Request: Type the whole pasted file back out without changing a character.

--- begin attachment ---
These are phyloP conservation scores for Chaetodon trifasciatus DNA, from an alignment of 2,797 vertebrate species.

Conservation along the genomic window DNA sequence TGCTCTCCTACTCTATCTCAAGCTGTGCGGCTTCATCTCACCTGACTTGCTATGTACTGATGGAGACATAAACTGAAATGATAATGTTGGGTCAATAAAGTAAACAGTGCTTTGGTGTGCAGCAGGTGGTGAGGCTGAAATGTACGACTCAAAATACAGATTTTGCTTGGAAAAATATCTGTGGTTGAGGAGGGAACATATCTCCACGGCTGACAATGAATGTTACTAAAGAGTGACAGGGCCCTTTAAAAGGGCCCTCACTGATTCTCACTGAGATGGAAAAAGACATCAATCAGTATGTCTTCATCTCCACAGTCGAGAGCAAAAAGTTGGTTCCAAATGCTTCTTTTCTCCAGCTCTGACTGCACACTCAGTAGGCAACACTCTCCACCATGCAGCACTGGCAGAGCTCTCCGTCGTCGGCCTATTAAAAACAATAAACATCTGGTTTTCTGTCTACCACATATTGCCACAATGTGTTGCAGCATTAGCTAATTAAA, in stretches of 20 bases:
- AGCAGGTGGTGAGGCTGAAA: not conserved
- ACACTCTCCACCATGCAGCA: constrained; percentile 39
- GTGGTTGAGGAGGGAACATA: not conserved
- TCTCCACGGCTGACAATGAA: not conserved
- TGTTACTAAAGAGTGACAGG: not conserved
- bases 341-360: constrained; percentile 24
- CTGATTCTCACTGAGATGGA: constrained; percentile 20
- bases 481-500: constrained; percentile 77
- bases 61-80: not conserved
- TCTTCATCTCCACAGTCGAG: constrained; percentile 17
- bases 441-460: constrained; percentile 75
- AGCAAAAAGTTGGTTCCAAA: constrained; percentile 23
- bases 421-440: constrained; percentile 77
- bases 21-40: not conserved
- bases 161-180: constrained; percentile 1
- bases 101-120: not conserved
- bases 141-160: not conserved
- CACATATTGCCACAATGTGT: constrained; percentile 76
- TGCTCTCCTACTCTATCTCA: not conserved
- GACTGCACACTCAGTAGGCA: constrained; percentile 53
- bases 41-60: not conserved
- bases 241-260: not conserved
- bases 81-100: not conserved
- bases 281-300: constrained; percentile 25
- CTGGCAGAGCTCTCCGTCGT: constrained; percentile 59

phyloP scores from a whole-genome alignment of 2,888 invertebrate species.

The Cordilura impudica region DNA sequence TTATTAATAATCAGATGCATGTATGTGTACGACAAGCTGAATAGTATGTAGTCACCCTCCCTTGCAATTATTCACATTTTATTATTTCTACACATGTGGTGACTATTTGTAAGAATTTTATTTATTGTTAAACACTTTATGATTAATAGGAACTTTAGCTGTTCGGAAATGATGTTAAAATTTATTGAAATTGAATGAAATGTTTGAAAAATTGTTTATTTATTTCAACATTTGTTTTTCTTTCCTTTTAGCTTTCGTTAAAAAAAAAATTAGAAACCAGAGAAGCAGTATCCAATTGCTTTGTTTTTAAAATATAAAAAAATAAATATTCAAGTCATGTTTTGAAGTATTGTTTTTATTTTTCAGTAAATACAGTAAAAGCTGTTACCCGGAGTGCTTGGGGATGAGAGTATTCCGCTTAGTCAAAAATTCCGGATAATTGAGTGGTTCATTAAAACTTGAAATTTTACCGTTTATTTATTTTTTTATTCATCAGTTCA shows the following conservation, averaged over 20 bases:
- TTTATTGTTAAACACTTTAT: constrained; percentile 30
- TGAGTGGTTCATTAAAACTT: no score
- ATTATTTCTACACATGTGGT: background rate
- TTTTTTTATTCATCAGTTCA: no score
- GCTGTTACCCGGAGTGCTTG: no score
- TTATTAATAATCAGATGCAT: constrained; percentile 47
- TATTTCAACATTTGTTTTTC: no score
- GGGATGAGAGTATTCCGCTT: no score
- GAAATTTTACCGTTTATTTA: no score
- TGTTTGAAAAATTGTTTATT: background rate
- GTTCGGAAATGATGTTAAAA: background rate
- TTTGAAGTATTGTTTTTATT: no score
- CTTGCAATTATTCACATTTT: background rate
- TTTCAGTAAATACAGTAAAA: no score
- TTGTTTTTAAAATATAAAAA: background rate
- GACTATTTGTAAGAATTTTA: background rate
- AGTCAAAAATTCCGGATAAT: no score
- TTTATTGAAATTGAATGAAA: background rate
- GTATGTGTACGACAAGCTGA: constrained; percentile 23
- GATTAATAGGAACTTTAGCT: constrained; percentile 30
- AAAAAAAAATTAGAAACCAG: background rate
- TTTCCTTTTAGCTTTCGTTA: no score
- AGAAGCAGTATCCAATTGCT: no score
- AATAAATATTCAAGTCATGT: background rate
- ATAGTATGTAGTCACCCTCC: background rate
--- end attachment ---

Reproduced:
These are phyloP conservation scores for Chaetodon trifasciatus DNA, from an alignment of 2,797 vertebrate species.

Conservation along the genomic window DNA sequence TGCTCTCCTACTCTATCTCAAGCTGTGCGGCTTCATCTCACCTGACTTGCTATGTACTGATGGAGACATAAACTGAAATGATAATGTTGGGTCAATAAAGTAAACAGTGCTTTGGTGTGCAGCAGGTGGTGAGGCTGAAATGTACGACTCAAAATACAGATTTTGCTTGGAAAAATATCTGTGGTTGAGGAGGGAACATATCTCCACGGCTGACAATGAATGTTACTAAAGAGTGACAGGGCCCTTTAAAAGGGCCCTCACTGATTCTCACTGAGATGGAAAAAGACATCAATCAGTATGTCTTCATCTCCACAGTCGAGAGCAAAAAGTTGGTTCCAAATGCTTCTTTTCTCCAGCTCTGACTGCACACTCAGTAGGCAACACTCTCCACCATGCAGCACTGGCAGAGCTCTCCGTCGTCGGCCTATTAAAAACAATAAACATCTGGTTTTCTGTCTACCACATATTGCCACAATGTGTTGCAGCATTAGCTAATTAAA, in stretches of 20 bases:
- AGCAGGTGGTGAGGCTGAAA: not conserved
- ACACTCTCCACCATGCAGCA: constrained; percentile 39
- GTGGTTGAGGAGGGAACATA: not conserved
- TCTCCACGGCTGACAATGAA: not conserved
- TGTTACTAAAGAGTGACAGG: not conserved
- bases 341-360: constrained; percentile 24
- CTGATTCTCACTGAGATGGA: constrained; percentile 20
- bases 481-500: constrained; percentile 77
- bases 61-80: not conserved
- TCTTCATCTCCACAGTCGAG: constrained; percentile 17
- bases 441-460: constrained; percentile 75
- AGCAAAAAGTTGGTTCCAAA: constrained; percentile 23
- bases 421-440: constrained; percentile 77
- bases 21-40: not conserved
- bases 161-180: constrained; percentile 1
- bases 101-120: not conserved
- bases 141-160: not conserved
- CACATATTGCCACAATGTGT: constrained; percentile 76
- TGCTCTCCTACTCTATCTCA: not conserved
- GACTGCACACTCAGTAGGCA: constrained; percentile 53
- bases 41-60: not conserved
- bases 241-260: not conserved
- bases 81-100: not conserved
- bases 281-300: constrained; percentile 25
- CTGGCAGAGCTCTCCGTCGT: constrained; percentile 59

phyloP scores from a whole-genome alignment of 2,888 invertebrate species.

The Cordilura impudica region DNA sequence TTATTAATAATCAGATGCATGTATGTGTACGACAAGCTGAATAGTATGTAGTCACCCTCCCTTGCAATTATTCACATTTTATTATTTCTACACATGTGGTGACTATTTGTAAGAATTTTATTTATTGTTAAACACTTTATGATTAATAGGAACTTTAGCTGTTCGGAAATGATGTTAAAATTTATTGAAATTGAATGAAATGTTTGAAAAATTGTTTATTTATTTCAACATTTGTTTTTCTTTCCTTTTAGCTTTCGTTAAAAAAAAAATTAGAAACCAGAGAAGCAGTATCCAATTGCTTTGTTTTTAAAATATAAAAAAATAAATATTCAAGTCATGTTTTGAAGTATTGTTTTTATTTTTCAGTAAATACAGTAAAAGCTGTTACCCGGAGTGCTTGGGGATGAGAGTATTCCGCTTAGTCAAAAATTCCGGATAATTGAGTGGTTCATTAAAACTTGAAATTTTACCGTTTATTTATTTTTTTATTCATCAGTTCA shows the following conservation, averaged over 20 bases:
- TTTATTGTTAAACACTTTAT: constrained; percentile 30
- TGAGTGGTTCATTAAAACTT: no score
- ATTATTTCTACACATGTGGT: background rate
- TTTTTTTATTCATCAGTTCA: no score
- GCTGTTACCCGGAGTGCTTG: no score
- TTATTAATAATCAGATGCAT: constrained; percentile 47
- TATTTCAACATTTGTTTTTC: no score
- GGGATGAGAGTATTCCGCTT: no score
- GAAATTTTACCGTTTATTTA: no score
- TGTTTGAAAAATTGTTTATT: background rate
- GTTCGGAAATGATGTTAAAA: background rate
- TTTGAAGTATTGTTTTTATT: no score
- CTTGCAATTATTCACATTTT: background rate
- TTTCAGTAAATACAGTAAAA: no score
- TTGTTTTTAAAATATAAAAA: background rate
- GACTATTTGTAAGAATTTTA: background rate
- AGTCAAAAATTCCGGATAAT: no score
- TTTATTGAAATTGAATGAAA: background rate
- GTATGTGTACGACAAGCTGA: constrained; percentile 23
- GATTAATAGGAACTTTAGCT: constrained; percentile 30
- AAAAAAAAATTAGAAACCAG: background rate
- TTTCCTTTTAGCTTTCGTTA: no score
- AGAAGCAGTATCCAATTGCT: no score
- AATAAATATTCAAGTCATGT: background rate
- ATAGTATGTAGTCACCCTCC: background rate